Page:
Different realities regarding guns

 

When talking about the subject of guns or gun control in this country, we have to understand that just because we live in the same country doesn’t mean we share the same reality. Intersectionality plays a large role in American life, especially for people of color. So as a poor black woman living in a rapidly gentrifying area, when I give my opinions about gun control laws and whether or not I am for or against certain restrictions, I am not just talking about my Constitutional right to bear arms; I am talking about my safety and ultimately my life.

istock-gunI have not had the privilege of owning a gun. Although I have also played around with the thought of going to a shooting range or going hunting within a specific season, I have never held a gun. In CNN’s Town Hall meeting, President Obama was mentioning to Anderson Cooper that when there is a mass shooting in this country, some people will go out and buy lots of guns because they have a fear that there will soon be restrictions on how guns are purchased. This was interesting to me because I am not in that minority. The more I hear about police shootings, mass shootings, church shootings in this country, the more I not only fear guns but fear those people who hide behind them.

I can honestly say that living within certain parts of the East Bay around poor people of color, certain things become real. Even if one has never seen the shape of a gun up close or the feel of cold steel against their flesh, the sound of bullets is unmistakeable. There is nothing safe about guns. I cannot imagine feeling safer because I had one around. From my experience and understanding so far in life, guns do not have the power to heal, to create, or to make things better…they just hurt, maim and kill. It would make me feel safer if I knew that the person who was in the possession of one had been through an extensive background check and that someone somewhere was keeping a log of who had them. That would be the start of me feeling safe.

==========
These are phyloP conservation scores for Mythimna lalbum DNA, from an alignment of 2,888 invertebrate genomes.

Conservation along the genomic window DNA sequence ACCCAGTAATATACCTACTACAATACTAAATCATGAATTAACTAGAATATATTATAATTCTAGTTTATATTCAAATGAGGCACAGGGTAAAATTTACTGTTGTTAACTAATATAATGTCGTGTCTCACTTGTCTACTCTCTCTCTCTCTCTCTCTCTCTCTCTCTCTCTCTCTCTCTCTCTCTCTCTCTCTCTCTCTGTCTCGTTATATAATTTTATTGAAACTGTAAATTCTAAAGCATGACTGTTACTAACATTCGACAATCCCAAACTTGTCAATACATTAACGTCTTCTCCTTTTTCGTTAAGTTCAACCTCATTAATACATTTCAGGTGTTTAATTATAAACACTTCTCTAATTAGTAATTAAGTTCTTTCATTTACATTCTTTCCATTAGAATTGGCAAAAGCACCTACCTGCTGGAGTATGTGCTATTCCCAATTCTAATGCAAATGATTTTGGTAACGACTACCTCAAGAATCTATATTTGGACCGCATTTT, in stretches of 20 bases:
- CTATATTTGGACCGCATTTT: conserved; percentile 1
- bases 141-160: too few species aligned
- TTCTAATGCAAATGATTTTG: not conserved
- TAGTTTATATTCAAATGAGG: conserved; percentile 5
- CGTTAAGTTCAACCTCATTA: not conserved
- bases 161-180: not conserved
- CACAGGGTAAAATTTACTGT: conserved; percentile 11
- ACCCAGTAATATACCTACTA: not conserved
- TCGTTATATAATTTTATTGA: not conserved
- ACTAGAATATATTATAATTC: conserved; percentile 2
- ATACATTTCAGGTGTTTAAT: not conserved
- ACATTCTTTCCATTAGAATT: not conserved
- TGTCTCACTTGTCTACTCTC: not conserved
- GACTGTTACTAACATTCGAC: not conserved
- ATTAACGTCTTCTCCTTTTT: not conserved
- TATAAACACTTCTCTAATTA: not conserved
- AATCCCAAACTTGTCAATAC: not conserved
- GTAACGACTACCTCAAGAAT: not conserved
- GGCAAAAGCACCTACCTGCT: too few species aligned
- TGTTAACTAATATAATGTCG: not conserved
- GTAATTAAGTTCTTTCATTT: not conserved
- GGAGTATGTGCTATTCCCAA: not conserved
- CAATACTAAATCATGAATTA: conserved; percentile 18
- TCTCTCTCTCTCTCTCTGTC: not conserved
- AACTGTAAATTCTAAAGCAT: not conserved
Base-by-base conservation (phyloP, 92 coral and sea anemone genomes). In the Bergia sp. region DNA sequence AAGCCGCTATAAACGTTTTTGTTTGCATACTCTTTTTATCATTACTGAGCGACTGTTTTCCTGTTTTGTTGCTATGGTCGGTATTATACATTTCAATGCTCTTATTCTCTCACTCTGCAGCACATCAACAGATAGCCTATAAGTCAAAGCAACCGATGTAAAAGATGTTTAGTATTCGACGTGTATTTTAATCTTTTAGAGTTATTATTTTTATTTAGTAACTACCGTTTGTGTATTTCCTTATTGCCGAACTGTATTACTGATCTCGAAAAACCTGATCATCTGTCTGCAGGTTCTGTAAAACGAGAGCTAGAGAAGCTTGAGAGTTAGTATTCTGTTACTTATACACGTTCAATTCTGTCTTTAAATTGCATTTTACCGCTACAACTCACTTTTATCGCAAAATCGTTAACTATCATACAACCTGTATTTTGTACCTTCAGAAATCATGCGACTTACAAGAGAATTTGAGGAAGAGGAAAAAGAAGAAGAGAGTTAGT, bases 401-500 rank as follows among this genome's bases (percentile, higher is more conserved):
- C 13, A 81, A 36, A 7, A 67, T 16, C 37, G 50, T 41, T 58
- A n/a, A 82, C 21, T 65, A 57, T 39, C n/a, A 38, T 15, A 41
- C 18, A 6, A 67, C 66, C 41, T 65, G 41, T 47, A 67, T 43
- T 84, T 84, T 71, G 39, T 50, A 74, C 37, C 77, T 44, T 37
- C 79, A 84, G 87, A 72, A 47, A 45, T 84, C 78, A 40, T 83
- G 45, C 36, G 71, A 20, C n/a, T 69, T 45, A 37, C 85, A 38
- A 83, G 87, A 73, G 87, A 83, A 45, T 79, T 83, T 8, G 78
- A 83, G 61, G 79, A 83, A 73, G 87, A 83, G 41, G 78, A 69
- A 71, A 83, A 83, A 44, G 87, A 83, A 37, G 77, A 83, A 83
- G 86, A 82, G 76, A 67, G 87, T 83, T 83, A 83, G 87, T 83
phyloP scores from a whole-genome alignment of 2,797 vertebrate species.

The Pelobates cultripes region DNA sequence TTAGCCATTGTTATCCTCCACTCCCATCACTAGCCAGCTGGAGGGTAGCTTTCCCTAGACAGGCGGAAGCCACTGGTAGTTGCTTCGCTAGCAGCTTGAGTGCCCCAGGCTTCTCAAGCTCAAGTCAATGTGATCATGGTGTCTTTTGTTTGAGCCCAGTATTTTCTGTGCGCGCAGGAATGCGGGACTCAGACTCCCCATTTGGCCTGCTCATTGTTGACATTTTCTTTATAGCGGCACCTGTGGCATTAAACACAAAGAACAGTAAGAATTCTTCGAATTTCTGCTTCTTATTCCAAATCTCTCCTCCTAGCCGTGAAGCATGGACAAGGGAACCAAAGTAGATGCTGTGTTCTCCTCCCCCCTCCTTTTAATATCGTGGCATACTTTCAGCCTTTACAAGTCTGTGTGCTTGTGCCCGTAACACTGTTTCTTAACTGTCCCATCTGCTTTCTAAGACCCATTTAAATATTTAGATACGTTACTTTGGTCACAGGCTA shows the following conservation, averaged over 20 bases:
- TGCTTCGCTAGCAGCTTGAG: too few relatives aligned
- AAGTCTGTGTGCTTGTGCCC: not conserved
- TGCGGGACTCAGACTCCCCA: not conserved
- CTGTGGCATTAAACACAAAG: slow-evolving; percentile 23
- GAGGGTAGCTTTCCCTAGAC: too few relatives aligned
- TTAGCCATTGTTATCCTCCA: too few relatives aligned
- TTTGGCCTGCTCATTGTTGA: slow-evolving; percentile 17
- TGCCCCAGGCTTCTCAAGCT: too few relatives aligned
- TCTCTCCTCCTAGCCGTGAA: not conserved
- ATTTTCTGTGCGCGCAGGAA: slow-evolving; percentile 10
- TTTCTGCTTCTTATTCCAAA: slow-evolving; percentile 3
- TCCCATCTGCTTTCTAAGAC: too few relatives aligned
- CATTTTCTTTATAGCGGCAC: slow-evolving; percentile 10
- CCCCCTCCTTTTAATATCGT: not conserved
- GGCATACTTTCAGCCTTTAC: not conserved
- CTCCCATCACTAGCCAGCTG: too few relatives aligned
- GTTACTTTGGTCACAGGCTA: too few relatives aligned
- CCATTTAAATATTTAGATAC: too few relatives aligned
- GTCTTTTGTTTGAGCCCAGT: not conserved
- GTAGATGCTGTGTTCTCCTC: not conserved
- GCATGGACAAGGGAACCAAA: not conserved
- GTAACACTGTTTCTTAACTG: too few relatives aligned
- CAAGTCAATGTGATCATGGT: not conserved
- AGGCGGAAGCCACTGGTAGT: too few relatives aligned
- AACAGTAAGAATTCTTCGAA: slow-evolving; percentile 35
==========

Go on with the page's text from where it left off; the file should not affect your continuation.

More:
Ultimately, what it comes down to is what is more important, bureaucracy or lives? I hope lives are.

About Angela Scott

I grew up on the border of San Leandro in Sobrante Park, deep East Oakland. I am a student at Laney College but I am in the process of transferring to Mills College, the all women’s university in Oakland. There, I will be majoring in Ethnic Studies with a minor in Women’s Leadership. At Laney, my major was English. I am an avid reader and lover of all things poetic. I enjoy music of all kinds, art, great food and spirits, traveling across the country and abroad and having unique experiences and sharing them with anyone willing to listen. This project sparked my interest because the city of Oakland is so misunderstood. Oakland is a large and diverse city and because of the racial and economic makeup, I believe that it is easy for people to prejudge it. View all posts by Angela Scott →

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